2. When any mistakes happen, does he protect his team members or passes on the blame to them?
  3. How well he understand organization core values and vision? Has he developed understanding of how the organization core values maps to his work?
  4. Does he feel comfortable to share the bad news first?
  5. Does he convey the same message to higher ups and to the junior members?

Again, the above mentioned questions may not be conclusive but clearly indicate whether an individual is a value aligned or not. Given a choice it is always better to choose a guy with strong values than the one having higher competency, mainly because competency can be groomed.

Coaching process

Once we identify an individual with stronger grip in competency and value aspects, he needs to be positioned in the team to do the leadership role without giving formal authority. This means rather than announcing ‘here is your next team leader or manager’ it is always better to groom them in the role by taking step-by-step approach. As a part of the coaching you need to identify his gap areas for taking up the leadership role and align it with current responsibilities and performance management system. That way an individual also understands that he has to evolve into the role by working in gap areas gradually.

On the job, the individual needs to be given incremental responsibility. To start with few coordination activity can be identified (ex: project metric collection) by working with various members in the team. Team should be clear about his new responsibility, mainly to avoid any potential conflicts. Slowly but steadily, such responsibilities needs to be increased depending on how well an individual is able to adjust with this new role. When he does any mistakes during the process, you need to support him by providing proper orientation. Rather than putting him into a full blown leadership coaching program it is always better to coach him on the job with real time examples like this. Along with that he can be nominated for internal/external leadership training programs.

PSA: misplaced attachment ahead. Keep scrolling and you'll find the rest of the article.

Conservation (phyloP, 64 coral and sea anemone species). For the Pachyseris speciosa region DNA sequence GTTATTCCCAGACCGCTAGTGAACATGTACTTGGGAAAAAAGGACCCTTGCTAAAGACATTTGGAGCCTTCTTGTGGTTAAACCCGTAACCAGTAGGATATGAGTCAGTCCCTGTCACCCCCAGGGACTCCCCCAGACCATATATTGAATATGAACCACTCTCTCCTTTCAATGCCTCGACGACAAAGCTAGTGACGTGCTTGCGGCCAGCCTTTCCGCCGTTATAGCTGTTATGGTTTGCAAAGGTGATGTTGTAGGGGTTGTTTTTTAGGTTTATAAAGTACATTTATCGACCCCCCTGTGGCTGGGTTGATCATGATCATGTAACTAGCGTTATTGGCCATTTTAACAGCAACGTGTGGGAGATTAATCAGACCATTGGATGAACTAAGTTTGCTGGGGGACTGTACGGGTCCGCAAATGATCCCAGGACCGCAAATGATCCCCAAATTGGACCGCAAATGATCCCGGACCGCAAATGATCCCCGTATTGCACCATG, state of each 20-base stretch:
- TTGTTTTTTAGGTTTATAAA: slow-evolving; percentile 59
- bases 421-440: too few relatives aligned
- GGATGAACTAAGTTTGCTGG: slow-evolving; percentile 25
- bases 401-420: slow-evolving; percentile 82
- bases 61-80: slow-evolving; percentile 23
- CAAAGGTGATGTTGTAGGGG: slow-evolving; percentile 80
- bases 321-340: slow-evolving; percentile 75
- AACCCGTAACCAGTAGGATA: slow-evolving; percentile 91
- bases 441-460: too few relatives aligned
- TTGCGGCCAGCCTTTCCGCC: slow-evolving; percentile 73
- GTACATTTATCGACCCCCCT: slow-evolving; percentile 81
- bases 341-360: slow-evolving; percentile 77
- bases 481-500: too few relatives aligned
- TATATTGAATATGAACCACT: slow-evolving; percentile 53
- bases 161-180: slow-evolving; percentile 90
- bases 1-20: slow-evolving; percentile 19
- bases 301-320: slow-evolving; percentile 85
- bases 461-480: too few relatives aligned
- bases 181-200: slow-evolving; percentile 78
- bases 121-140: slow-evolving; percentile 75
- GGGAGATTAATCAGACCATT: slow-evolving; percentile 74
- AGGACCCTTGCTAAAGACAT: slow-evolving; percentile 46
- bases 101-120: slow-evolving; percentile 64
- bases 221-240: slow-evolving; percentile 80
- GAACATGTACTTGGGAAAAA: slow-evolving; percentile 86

Some of the initial set of challenges that leader-under-grooming could be facing, where orientation need to be provided:

  1. Handling conflicts
  2. Influencing individual members without formal authority
  3. Handling negativity in team member
  4. Self doubt or over-confidence

Once this incremental coaching is done, the leader-under-grooming will eventually graduate and become a well seasoned leader. Now he can be announced as a formal leader to the team by giving complete control of the team. However on a regular basic you need to do necessary check and ensure things are moving as planned.

Of course, it is very easier said than done. It is a continuous journey where you need to invest lot of time and energy in grooming. There can be many issues/challenges that will come on the way which you take it up resolve. After all when it comes to leadership, nobody can say ‘I am done!’